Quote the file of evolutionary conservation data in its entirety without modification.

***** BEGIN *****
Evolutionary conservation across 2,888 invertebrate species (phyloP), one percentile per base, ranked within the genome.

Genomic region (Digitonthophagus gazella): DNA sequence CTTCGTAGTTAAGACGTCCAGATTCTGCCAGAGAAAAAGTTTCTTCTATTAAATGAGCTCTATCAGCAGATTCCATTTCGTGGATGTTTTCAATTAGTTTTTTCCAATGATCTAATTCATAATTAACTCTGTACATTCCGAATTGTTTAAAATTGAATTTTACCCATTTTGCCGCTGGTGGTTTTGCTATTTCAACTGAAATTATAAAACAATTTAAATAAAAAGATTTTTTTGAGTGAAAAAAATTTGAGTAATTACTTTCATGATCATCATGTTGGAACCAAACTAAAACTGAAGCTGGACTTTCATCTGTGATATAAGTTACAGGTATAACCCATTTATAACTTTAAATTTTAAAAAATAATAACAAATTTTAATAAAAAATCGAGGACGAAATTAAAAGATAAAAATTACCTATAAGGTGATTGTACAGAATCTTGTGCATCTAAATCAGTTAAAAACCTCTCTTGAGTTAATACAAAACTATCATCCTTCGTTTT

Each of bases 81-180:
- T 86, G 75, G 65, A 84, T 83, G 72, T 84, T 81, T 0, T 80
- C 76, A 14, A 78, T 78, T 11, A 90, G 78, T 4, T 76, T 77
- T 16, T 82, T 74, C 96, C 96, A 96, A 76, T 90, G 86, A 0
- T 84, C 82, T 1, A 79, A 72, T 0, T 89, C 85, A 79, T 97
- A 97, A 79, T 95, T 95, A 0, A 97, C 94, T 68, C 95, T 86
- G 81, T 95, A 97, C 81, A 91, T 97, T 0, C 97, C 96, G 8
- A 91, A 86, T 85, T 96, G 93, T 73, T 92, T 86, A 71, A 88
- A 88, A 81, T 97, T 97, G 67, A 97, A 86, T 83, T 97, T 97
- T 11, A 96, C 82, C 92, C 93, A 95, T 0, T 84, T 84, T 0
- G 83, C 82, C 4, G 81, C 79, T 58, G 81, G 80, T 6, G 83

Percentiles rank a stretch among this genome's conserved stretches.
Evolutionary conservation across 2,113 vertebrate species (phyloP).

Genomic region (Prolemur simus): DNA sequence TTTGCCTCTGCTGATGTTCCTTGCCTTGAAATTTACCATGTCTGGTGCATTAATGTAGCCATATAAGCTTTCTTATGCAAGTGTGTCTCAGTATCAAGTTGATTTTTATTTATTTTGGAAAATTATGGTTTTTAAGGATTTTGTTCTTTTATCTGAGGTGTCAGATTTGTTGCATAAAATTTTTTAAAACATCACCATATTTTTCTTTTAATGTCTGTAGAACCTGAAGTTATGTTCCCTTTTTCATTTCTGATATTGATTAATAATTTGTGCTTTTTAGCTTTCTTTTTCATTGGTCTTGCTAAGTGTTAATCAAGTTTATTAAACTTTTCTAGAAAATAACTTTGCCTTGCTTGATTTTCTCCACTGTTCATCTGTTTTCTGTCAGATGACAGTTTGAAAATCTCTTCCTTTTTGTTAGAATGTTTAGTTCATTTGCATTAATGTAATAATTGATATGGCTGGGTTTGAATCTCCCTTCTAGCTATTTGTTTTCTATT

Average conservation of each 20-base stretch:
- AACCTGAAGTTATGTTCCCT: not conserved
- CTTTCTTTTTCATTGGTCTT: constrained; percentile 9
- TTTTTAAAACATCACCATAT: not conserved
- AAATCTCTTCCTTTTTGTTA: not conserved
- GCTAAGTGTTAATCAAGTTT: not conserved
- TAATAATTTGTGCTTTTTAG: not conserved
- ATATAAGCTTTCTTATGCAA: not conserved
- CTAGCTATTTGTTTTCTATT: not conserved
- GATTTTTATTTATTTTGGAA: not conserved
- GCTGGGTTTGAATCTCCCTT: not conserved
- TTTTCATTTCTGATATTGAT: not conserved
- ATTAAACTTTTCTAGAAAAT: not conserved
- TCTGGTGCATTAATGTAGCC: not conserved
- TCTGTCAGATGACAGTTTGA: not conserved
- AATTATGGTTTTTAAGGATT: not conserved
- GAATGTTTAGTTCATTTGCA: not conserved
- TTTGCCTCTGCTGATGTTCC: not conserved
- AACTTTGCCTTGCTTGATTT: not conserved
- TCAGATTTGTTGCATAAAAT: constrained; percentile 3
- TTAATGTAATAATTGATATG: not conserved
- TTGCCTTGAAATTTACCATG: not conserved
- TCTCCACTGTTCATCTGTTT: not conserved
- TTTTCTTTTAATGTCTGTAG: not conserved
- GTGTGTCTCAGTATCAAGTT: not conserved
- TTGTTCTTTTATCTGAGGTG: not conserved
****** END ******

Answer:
Evolutionary conservation across 2,888 invertebrate species (phyloP), one percentile per base, ranked within the genome.

Genomic region (Digitonthophagus gazella): DNA sequence CTTCGTAGTTAAGACGTCCAGATTCTGCCAGAGAAAAAGTTTCTTCTATTAAATGAGCTCTATCAGCAGATTCCATTTCGTGGATGTTTTCAATTAGTTTTTTCCAATGATCTAATTCATAATTAACTCTGTACATTCCGAATTGTTTAAAATTGAATTTTACCCATTTTGCCGCTGGTGGTTTTGCTATTTCAACTGAAATTATAAAACAATTTAAATAAAAAGATTTTTTTGAGTGAAAAAAATTTGAGTAATTACTTTCATGATCATCATGTTGGAACCAAACTAAAACTGAAGCTGGACTTTCATCTGTGATATAAGTTACAGGTATAACCCATTTATAACTTTAAATTTTAAAAAATAATAACAAATTTTAATAAAAAATCGAGGACGAAATTAAAAGATAAAAATTACCTATAAGGTGATTGTACAGAATCTTGTGCATCTAAATCAGTTAAAAACCTCTCTTGAGTTAATACAAAACTATCATCCTTCGTTTT

Each of bases 81-180:
- T 86, G 75, G 65, A 84, T 83, G 72, T 84, T 81, T 0, T 80
- C 76, A 14, A 78, T 78, T 11, A 90, G 78, T 4, T 76, T 77
- T 16, T 82, T 74, C 96, C 96, A 96, A 76, T 90, G 86, A 0
- T 84, C 82, T 1, A 79, A 72, T 0, T 89, C 85, A 79, T 97
- A 97, A 79, T 95, T 95, A 0, A 97, C 94, T 68, C 95, T 86
- G 81, T 95, A 97, C 81, A 91, T 97, T 0, C 97, C 96, G 8
- A 91, A 86, T 85, T 96, G 93, T 73, T 92, T 86, A 71, A 88
- A 88, A 81, T 97, T 97, G 67, A 97, A 86, T 83, T 97, T 97
- T 11, A 96, C 82, C 92, C 93, A 95, T 0, T 84, T 84, T 0
- G 83, C 82, C 4, G 81, C 79, T 58, G 81, G 80, T 6, G 83

Percentiles rank a stretch among this genome's conserved stretches.
Evolutionary conservation across 2,113 vertebrate species (phyloP).

Genomic region (Prolemur simus): DNA sequence TTTGCCTCTGCTGATGTTCCTTGCCTTGAAATTTACCATGTCTGGTGCATTAATGTAGCCATATAAGCTTTCTTATGCAAGTGTGTCTCAGTATCAAGTTGATTTTTATTTATTTTGGAAAATTATGGTTTTTAAGGATTTTGTTCTTTTATCTGAGGTGTCAGATTTGTTGCATAAAATTTTTTAAAACATCACCATATTTTTCTTTTAATGTCTGTAGAACCTGAAGTTATGTTCCCTTTTTCATTTCTGATATTGATTAATAATTTGTGCTTTTTAGCTTTCTTTTTCATTGGTCTTGCTAAGTGTTAATCAAGTTTATTAAACTTTTCTAGAAAATAACTTTGCCTTGCTTGATTTTCTCCACTGTTCATCTGTTTTCTGTCAGATGACAGTTTGAAAATCTCTTCCTTTTTGTTAGAATGTTTAGTTCATTTGCATTAATGTAATAATTGATATGGCTGGGTTTGAATCTCCCTTCTAGCTATTTGTTTTCTATT

Average conservation of each 20-base stretch:
- AACCTGAAGTTATGTTCCCT: not conserved
- CTTTCTTTTTCATTGGTCTT: constrained; percentile 9
- TTTTTAAAACATCACCATAT: not conserved
- AAATCTCTTCCTTTTTGTTA: not conserved
- GCTAAGTGTTAATCAAGTTT: not conserved
- TAATAATTTGTGCTTTTTAG: not conserved
- ATATAAGCTTTCTTATGCAA: not conserved
- CTAGCTATTTGTTTTCTATT: not conserved
- GATTTTTATTTATTTTGGAA: not conserved
- GCTGGGTTTGAATCTCCCTT: not conserved
- TTTTCATTTCTGATATTGAT: not conserved
- ATTAAACTTTTCTAGAAAAT: not conserved
- TCTGGTGCATTAATGTAGCC: not conserved
- TCTGTCAGATGACAGTTTGA: not conserved
- AATTATGGTTTTTAAGGATT: not conserved
- GAATGTTTAGTTCATTTGCA: not conserved
- TTTGCCTCTGCTGATGTTCC: not conserved
- AACTTTGCCTTGCTTGATTT: not conserved
- TCAGATTTGTTGCATAAAAT: constrained; percentile 3
- TTAATGTAATAATTGATATG: not conserved
- TTGCCTTGAAATTTACCATG: not conserved
- TCTCCACTGTTCATCTGTTT: not conserved
- TTTTCTTTTAATGTCTGTAG: not conserved
- GTGTGTCTCAGTATCAAGTT: not conserved
- TTGTTCTTTTATCTGAGGTG: not conserved